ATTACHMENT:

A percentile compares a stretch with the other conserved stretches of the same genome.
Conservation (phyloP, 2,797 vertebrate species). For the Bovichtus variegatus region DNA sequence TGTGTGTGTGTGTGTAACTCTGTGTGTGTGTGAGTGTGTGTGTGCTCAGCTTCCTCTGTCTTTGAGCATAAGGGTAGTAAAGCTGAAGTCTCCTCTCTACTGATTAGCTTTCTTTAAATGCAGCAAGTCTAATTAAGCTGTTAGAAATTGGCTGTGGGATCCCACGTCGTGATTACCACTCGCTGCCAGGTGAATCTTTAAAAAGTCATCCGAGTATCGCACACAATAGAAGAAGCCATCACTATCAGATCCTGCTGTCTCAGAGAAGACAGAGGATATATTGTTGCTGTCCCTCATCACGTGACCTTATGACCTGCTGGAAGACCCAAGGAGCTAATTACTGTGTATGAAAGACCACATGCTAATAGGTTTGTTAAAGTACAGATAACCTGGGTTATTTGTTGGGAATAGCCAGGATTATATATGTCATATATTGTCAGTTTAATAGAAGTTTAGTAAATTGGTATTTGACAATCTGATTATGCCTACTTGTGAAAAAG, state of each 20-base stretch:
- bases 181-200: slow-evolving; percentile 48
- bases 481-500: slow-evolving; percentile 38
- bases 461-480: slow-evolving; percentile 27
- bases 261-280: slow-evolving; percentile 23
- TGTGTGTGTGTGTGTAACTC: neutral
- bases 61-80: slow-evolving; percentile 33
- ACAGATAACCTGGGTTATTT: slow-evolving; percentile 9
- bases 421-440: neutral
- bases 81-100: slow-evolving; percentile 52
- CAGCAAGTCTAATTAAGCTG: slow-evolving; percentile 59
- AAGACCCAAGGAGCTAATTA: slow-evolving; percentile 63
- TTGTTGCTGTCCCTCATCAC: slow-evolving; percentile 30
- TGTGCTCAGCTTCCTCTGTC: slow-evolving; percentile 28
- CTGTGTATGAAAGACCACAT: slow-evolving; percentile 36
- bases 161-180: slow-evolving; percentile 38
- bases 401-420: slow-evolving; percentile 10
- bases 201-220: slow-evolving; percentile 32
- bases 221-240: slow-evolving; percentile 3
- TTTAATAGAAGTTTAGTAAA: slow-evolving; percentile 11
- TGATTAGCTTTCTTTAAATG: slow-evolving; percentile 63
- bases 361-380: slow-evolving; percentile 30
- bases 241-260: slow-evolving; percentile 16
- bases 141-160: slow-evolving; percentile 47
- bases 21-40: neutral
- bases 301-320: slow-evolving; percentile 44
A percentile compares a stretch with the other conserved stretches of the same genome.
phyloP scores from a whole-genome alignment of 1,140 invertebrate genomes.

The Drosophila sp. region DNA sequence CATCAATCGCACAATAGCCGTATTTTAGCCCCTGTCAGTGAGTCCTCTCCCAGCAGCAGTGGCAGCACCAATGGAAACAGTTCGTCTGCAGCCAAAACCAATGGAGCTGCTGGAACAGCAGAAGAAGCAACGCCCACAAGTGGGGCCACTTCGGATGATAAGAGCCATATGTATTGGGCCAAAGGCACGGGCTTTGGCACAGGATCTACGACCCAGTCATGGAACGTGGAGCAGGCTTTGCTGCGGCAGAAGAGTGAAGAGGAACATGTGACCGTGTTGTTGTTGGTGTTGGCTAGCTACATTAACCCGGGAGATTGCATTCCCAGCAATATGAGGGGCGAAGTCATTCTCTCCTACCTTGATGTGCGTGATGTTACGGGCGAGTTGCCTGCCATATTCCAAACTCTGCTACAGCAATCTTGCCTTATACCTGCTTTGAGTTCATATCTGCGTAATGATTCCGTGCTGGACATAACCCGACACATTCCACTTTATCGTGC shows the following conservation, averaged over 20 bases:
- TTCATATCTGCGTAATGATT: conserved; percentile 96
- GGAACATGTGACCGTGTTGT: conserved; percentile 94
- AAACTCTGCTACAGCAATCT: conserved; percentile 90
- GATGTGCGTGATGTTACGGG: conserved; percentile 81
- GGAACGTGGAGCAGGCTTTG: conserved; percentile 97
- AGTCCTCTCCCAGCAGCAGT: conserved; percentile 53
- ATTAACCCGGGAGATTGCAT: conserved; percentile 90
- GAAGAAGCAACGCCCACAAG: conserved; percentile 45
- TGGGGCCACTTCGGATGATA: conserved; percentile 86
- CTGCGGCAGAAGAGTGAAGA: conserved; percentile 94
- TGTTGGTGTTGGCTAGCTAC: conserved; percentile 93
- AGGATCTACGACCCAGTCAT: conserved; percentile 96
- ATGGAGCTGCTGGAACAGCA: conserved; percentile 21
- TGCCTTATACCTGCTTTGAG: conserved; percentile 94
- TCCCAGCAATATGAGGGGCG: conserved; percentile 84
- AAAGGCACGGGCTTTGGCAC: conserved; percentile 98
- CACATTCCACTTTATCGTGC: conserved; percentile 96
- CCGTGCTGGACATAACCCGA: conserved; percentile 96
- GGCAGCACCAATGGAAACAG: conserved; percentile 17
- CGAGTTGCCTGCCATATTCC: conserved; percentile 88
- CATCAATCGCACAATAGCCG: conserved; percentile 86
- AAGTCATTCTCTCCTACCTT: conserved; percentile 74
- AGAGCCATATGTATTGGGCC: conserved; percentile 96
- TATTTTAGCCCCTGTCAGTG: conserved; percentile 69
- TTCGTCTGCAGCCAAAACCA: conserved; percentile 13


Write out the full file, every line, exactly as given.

A percentile compares a stretch with the other conserved stretches of the same genome.
Conservation (phyloP, 2,797 vertebrate species). For the Bovichtus variegatus region DNA sequence TGTGTGTGTGTGTGTAACTCTGTGTGTGTGTGAGTGTGTGTGTGCTCAGCTTCCTCTGTCTTTGAGCATAAGGGTAGTAAAGCTGAAGTCTCCTCTCTACTGATTAGCTTTCTTTAAATGCAGCAAGTCTAATTAAGCTGTTAGAAATTGGCTGTGGGATCCCACGTCGTGATTACCACTCGCTGCCAGGTGAATCTTTAAAAAGTCATCCGAGTATCGCACACAATAGAAGAAGCCATCACTATCAGATCCTGCTGTCTCAGAGAAGACAGAGGATATATTGTTGCTGTCCCTCATCACGTGACCTTATGACCTGCTGGAAGACCCAAGGAGCTAATTACTGTGTATGAAAGACCACATGCTAATAGGTTTGTTAAAGTACAGATAACCTGGGTTATTTGTTGGGAATAGCCAGGATTATATATGTCATATATTGTCAGTTTAATAGAAGTTTAGTAAATTGGTATTTGACAATCTGATTATGCCTACTTGTGAAAAAG, state of each 20-base stretch:
- bases 181-200: slow-evolving; percentile 48
- bases 481-500: slow-evolving; percentile 38
- bases 461-480: slow-evolving; percentile 27
- bases 261-280: slow-evolving; percentile 23
- TGTGTGTGTGTGTGTAACTC: neutral
- bases 61-80: slow-evolving; percentile 33
- ACAGATAACCTGGGTTATTT: slow-evolving; percentile 9
- bases 421-440: neutral
- bases 81-100: slow-evolving; percentile 52
- CAGCAAGTCTAATTAAGCTG: slow-evolving; percentile 59
- AAGACCCAAGGAGCTAATTA: slow-evolving; percentile 63
- TTGTTGCTGTCCCTCATCAC: slow-evolving; percentile 30
- TGTGCTCAGCTTCCTCTGTC: slow-evolving; percentile 28
- CTGTGTATGAAAGACCACAT: slow-evolving; percentile 36
- bases 161-180: slow-evolving; percentile 38
- bases 401-420: slow-evolving; percentile 10
- bases 201-220: slow-evolving; percentile 32
- bases 221-240: slow-evolving; percentile 3
- TTTAATAGAAGTTTAGTAAA: slow-evolving; percentile 11
- TGATTAGCTTTCTTTAAATG: slow-evolving; percentile 63
- bases 361-380: slow-evolving; percentile 30
- bases 241-260: slow-evolving; percentile 16
- bases 141-160: slow-evolving; percentile 47
- bases 21-40: neutral
- bases 301-320: slow-evolving; percentile 44
A percentile compares a stretch with the other conserved stretches of the same genome.
phyloP scores from a whole-genome alignment of 1,140 invertebrate genomes.

The Drosophila sp. region DNA sequence CATCAATCGCACAATAGCCGTATTTTAGCCCCTGTCAGTGAGTCCTCTCCCAGCAGCAGTGGCAGCACCAATGGAAACAGTTCGTCTGCAGCCAAAACCAATGGAGCTGCTGGAACAGCAGAAGAAGCAACGCCCACAAGTGGGGCCACTTCGGATGATAAGAGCCATATGTATTGGGCCAAAGGCACGGGCTTTGGCACAGGATCTACGACCCAGTCATGGAACGTGGAGCAGGCTTTGCTGCGGCAGAAGAGTGAAGAGGAACATGTGACCGTGTTGTTGTTGGTGTTGGCTAGCTACATTAACCCGGGAGATTGCATTCCCAGCAATATGAGGGGCGAAGTCATTCTCTCCTACCTTGATGTGCGTGATGTTACGGGCGAGTTGCCTGCCATATTCCAAACTCTGCTACAGCAATCTTGCCTTATACCTGCTTTGAGTTCATATCTGCGTAATGATTCCGTGCTGGACATAACCCGACACATTCCACTTTATCGTGC shows the following conservation, averaged over 20 bases:
- TTCATATCTGCGTAATGATT: conserved; percentile 96
- GGAACATGTGACCGTGTTGT: conserved; percentile 94
- AAACTCTGCTACAGCAATCT: conserved; percentile 90
- GATGTGCGTGATGTTACGGG: conserved; percentile 81
- GGAACGTGGAGCAGGCTTTG: conserved; percentile 97
- AGTCCTCTCCCAGCAGCAGT: conserved; percentile 53
- ATTAACCCGGGAGATTGCAT: conserved; percentile 90
- GAAGAAGCAACGCCCACAAG: conserved; percentile 45
- TGGGGCCACTTCGGATGATA: conserved; percentile 86
- CTGCGGCAGAAGAGTGAAGA: conserved; percentile 94
- TGTTGGTGTTGGCTAGCTAC: conserved; percentile 93
- AGGATCTACGACCCAGTCAT: conserved; percentile 96
- ATGGAGCTGCTGGAACAGCA: conserved; percentile 21
- TGCCTTATACCTGCTTTGAG: conserved; percentile 94
- TCCCAGCAATATGAGGGGCG: conserved; percentile 84
- AAAGGCACGGGCTTTGGCAC: conserved; percentile 98
- CACATTCCACTTTATCGTGC: conserved; percentile 96
- CCGTGCTGGACATAACCCGA: conserved; percentile 96
- GGCAGCACCAATGGAAACAG: conserved; percentile 17
- CGAGTTGCCTGCCATATTCC: conserved; percentile 88
- CATCAATCGCACAATAGCCG: conserved; percentile 86
- AAGTCATTCTCTCCTACCTT: conserved; percentile 74
- AGAGCCATATGTATTGGGCC: conserved; percentile 96
- TATTTTAGCCCCTGTCAGTG: conserved; percentile 69
- TTCGTCTGCAGCCAAAACCA: conserved; percentile 13